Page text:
One of the most unique artifacts archaeologists have found on the site so far, McQuinn said, is a Chinese coin.
"I think that's pretty unique," said McQuinn. "We have a guy in our lab who's working on conserving the coin so that we can read it more clearly."
While archaeologists are still working on discerning what era the coin came from, McQuinn said it could represent a merchant who was traveling through the area at a time when America had growing trade with China, who had stopped in and visited the tavern.
But aside from Chinese coins, bones and plant life, some who still live in the community recall their own history of the Ebenezer Hills House.
Randall Rice, 84, of Latham, knew, William Rebussman, a man who might have been the last owner of the home.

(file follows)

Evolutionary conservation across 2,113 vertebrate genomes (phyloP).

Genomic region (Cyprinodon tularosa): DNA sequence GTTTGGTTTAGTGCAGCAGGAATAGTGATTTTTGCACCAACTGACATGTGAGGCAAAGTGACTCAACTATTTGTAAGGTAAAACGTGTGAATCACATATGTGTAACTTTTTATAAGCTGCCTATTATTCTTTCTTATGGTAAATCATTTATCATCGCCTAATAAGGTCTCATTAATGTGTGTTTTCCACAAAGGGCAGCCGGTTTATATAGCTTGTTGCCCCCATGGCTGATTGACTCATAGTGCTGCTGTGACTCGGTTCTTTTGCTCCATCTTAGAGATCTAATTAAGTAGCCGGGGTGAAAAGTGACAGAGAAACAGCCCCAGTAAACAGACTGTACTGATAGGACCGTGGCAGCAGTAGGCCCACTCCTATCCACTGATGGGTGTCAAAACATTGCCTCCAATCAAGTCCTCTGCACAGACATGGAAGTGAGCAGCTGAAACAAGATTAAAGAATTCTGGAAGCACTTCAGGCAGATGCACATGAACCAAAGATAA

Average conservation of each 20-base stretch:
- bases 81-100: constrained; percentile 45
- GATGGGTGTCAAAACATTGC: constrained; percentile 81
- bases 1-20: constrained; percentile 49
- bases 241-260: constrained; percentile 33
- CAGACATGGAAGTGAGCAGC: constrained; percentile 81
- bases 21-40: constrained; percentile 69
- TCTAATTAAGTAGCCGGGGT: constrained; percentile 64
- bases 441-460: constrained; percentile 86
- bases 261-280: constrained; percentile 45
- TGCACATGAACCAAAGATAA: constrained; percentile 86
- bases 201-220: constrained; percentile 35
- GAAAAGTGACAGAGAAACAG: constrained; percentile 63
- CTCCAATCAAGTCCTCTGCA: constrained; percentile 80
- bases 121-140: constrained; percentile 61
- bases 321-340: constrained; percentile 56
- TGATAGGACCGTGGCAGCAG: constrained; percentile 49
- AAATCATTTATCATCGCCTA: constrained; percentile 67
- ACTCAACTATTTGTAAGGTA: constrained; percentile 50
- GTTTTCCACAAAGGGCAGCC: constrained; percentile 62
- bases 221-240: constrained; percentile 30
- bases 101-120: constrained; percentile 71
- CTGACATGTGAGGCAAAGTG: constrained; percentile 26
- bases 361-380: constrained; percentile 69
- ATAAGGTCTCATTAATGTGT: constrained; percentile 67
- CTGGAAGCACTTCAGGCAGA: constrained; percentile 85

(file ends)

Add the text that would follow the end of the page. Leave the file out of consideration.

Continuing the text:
"I used to bring [Rebussman] home from services at the Church of Christ, in Schenectady," said Rice.
According to Rice, Rebussman had lived alone in the house for as long as he had known him. Rice would often times bring his two daughters to the home to visit Rebussman, whom they called "Uncle Remus."
While Rice did not know many specifics of the home, he knew a lot about the character who last occupied it. Rice shared the tale of Rebussman's later years when he was becoming frail and did not have a telephone.
According to Rice, the congregation both Rice and Rebussman belonged to petitioned to get Rebussman a phone, and though he resisted, he eventually gave in and allowed a telephone provider even show him how to use a dial-up phone.
In the following weeks, Rice said, Rebussman got a call on his new phone from a vacuum cleaner company, asking if they could come to the home to demonstrate their product to Rebussman. Rebussman agreed.